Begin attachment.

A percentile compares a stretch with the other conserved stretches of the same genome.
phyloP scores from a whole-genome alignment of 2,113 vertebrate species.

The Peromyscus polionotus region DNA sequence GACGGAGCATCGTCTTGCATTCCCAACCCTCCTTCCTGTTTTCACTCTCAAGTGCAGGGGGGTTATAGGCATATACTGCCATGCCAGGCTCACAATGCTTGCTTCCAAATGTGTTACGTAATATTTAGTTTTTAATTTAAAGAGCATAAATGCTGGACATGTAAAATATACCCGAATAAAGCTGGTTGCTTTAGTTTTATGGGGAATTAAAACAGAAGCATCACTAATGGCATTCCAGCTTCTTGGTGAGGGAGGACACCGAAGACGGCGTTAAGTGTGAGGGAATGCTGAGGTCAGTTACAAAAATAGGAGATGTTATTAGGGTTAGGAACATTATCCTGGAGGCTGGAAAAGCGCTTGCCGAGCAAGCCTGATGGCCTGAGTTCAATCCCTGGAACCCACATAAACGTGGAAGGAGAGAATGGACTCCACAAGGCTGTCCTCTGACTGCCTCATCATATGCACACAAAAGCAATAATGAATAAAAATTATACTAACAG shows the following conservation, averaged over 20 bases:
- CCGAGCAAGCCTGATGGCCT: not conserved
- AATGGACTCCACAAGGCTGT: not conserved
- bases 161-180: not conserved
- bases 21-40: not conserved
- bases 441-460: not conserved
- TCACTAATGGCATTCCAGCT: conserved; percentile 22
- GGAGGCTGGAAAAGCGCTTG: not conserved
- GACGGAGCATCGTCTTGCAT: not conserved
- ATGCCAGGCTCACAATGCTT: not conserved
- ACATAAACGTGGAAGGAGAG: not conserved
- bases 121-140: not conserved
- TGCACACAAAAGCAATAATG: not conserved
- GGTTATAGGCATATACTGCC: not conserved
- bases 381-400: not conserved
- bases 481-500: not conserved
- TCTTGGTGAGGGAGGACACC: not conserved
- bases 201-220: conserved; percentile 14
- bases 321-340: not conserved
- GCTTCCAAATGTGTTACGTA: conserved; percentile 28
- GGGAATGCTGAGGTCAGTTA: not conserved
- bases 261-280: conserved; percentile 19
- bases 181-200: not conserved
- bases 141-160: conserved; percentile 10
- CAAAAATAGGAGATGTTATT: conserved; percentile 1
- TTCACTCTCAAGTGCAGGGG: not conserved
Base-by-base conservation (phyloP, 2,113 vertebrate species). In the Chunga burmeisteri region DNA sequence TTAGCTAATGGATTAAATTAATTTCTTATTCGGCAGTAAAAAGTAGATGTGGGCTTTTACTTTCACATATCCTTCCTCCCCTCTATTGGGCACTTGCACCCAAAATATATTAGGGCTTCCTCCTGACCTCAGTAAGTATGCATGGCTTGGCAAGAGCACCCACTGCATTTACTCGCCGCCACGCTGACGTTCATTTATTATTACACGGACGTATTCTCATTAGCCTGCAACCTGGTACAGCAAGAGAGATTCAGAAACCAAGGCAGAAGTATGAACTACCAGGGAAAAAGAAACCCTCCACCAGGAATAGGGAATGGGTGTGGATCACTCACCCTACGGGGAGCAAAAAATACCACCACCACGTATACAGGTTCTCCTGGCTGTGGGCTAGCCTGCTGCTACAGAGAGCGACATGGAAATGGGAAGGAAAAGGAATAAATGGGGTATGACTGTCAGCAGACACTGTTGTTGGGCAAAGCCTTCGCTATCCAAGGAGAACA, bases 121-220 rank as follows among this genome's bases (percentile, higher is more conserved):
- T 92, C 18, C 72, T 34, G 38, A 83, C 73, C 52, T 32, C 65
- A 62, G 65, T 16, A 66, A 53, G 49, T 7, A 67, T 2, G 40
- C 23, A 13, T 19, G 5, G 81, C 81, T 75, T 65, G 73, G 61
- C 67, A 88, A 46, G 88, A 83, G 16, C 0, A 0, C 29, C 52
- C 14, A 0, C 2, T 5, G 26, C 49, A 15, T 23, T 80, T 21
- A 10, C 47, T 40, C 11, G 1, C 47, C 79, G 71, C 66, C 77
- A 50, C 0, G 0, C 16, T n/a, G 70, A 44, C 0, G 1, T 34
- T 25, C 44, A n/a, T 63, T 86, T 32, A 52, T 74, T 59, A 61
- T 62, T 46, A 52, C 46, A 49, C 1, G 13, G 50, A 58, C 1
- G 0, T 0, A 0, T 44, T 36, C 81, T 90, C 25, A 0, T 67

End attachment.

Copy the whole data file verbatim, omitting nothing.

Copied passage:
A percentile compares a stretch with the other conserved stretches of the same genome.
phyloP scores from a whole-genome alignment of 2,113 vertebrate species.

The Peromyscus polionotus region DNA sequence GACGGAGCATCGTCTTGCATTCCCAACCCTCCTTCCTGTTTTCACTCTCAAGTGCAGGGGGGTTATAGGCATATACTGCCATGCCAGGCTCACAATGCTTGCTTCCAAATGTGTTACGTAATATTTAGTTTTTAATTTAAAGAGCATAAATGCTGGACATGTAAAATATACCCGAATAAAGCTGGTTGCTTTAGTTTTATGGGGAATTAAAACAGAAGCATCACTAATGGCATTCCAGCTTCTTGGTGAGGGAGGACACCGAAGACGGCGTTAAGTGTGAGGGAATGCTGAGGTCAGTTACAAAAATAGGAGATGTTATTAGGGTTAGGAACATTATCCTGGAGGCTGGAAAAGCGCTTGCCGAGCAAGCCTGATGGCCTGAGTTCAATCCCTGGAACCCACATAAACGTGGAAGGAGAGAATGGACTCCACAAGGCTGTCCTCTGACTGCCTCATCATATGCACACAAAAGCAATAATGAATAAAAATTATACTAACAG shows the following conservation, averaged over 20 bases:
- CCGAGCAAGCCTGATGGCCT: not conserved
- AATGGACTCCACAAGGCTGT: not conserved
- bases 161-180: not conserved
- bases 21-40: not conserved
- bases 441-460: not conserved
- TCACTAATGGCATTCCAGCT: conserved; percentile 22
- GGAGGCTGGAAAAGCGCTTG: not conserved
- GACGGAGCATCGTCTTGCAT: not conserved
- ATGCCAGGCTCACAATGCTT: not conserved
- ACATAAACGTGGAAGGAGAG: not conserved
- bases 121-140: not conserved
- TGCACACAAAAGCAATAATG: not conserved
- GGTTATAGGCATATACTGCC: not conserved
- bases 381-400: not conserved
- bases 481-500: not conserved
- TCTTGGTGAGGGAGGACACC: not conserved
- bases 201-220: conserved; percentile 14
- bases 321-340: not conserved
- GCTTCCAAATGTGTTACGTA: conserved; percentile 28
- GGGAATGCTGAGGTCAGTTA: not conserved
- bases 261-280: conserved; percentile 19
- bases 181-200: not conserved
- bases 141-160: conserved; percentile 10
- CAAAAATAGGAGATGTTATT: conserved; percentile 1
- TTCACTCTCAAGTGCAGGGG: not conserved
Base-by-base conservation (phyloP, 2,113 vertebrate species). In the Chunga burmeisteri region DNA sequence TTAGCTAATGGATTAAATTAATTTCTTATTCGGCAGTAAAAAGTAGATGTGGGCTTTTACTTTCACATATCCTTCCTCCCCTCTATTGGGCACTTGCACCCAAAATATATTAGGGCTTCCTCCTGACCTCAGTAAGTATGCATGGCTTGGCAAGAGCACCCACTGCATTTACTCGCCGCCACGCTGACGTTCATTTATTATTACACGGACGTATTCTCATTAGCCTGCAACCTGGTACAGCAAGAGAGATTCAGAAACCAAGGCAGAAGTATGAACTACCAGGGAAAAAGAAACCCTCCACCAGGAATAGGGAATGGGTGTGGATCACTCACCCTACGGGGAGCAAAAAATACCACCACCACGTATACAGGTTCTCCTGGCTGTGGGCTAGCCTGCTGCTACAGAGAGCGACATGGAAATGGGAAGGAAAAGGAATAAATGGGGTATGACTGTCAGCAGACACTGTTGTTGGGCAAAGCCTTCGCTATCCAAGGAGAACA, bases 121-220 rank as follows among this genome's bases (percentile, higher is more conserved):
- T 92, C 18, C 72, T 34, G 38, A 83, C 73, C 52, T 32, C 65
- A 62, G 65, T 16, A 66, A 53, G 49, T 7, A 67, T 2, G 40
- C 23, A 13, T 19, G 5, G 81, C 81, T 75, T 65, G 73, G 61
- C 67, A 88, A 46, G 88, A 83, G 16, C 0, A 0, C 29, C 52
- C 14, A 0, C 2, T 5, G 26, C 49, A 15, T 23, T 80, T 21
- A 10, C 47, T 40, C 11, G 1, C 47, C 79, G 71, C 66, C 77
- A 50, C 0, G 0, C 16, T n/a, G 70, A 44, C 0, G 1, T 34
- T 25, C 44, A n/a, T 63, T 86, T 32, A 52, T 74, T 59, A 61
- T 62, T 46, A 52, C 46, A 49, C 1, G 13, G 50, A 58, C 1
- G 0, T 0, A 0, T 44, T 36, C 81, T 90, C 25, A 0, T 67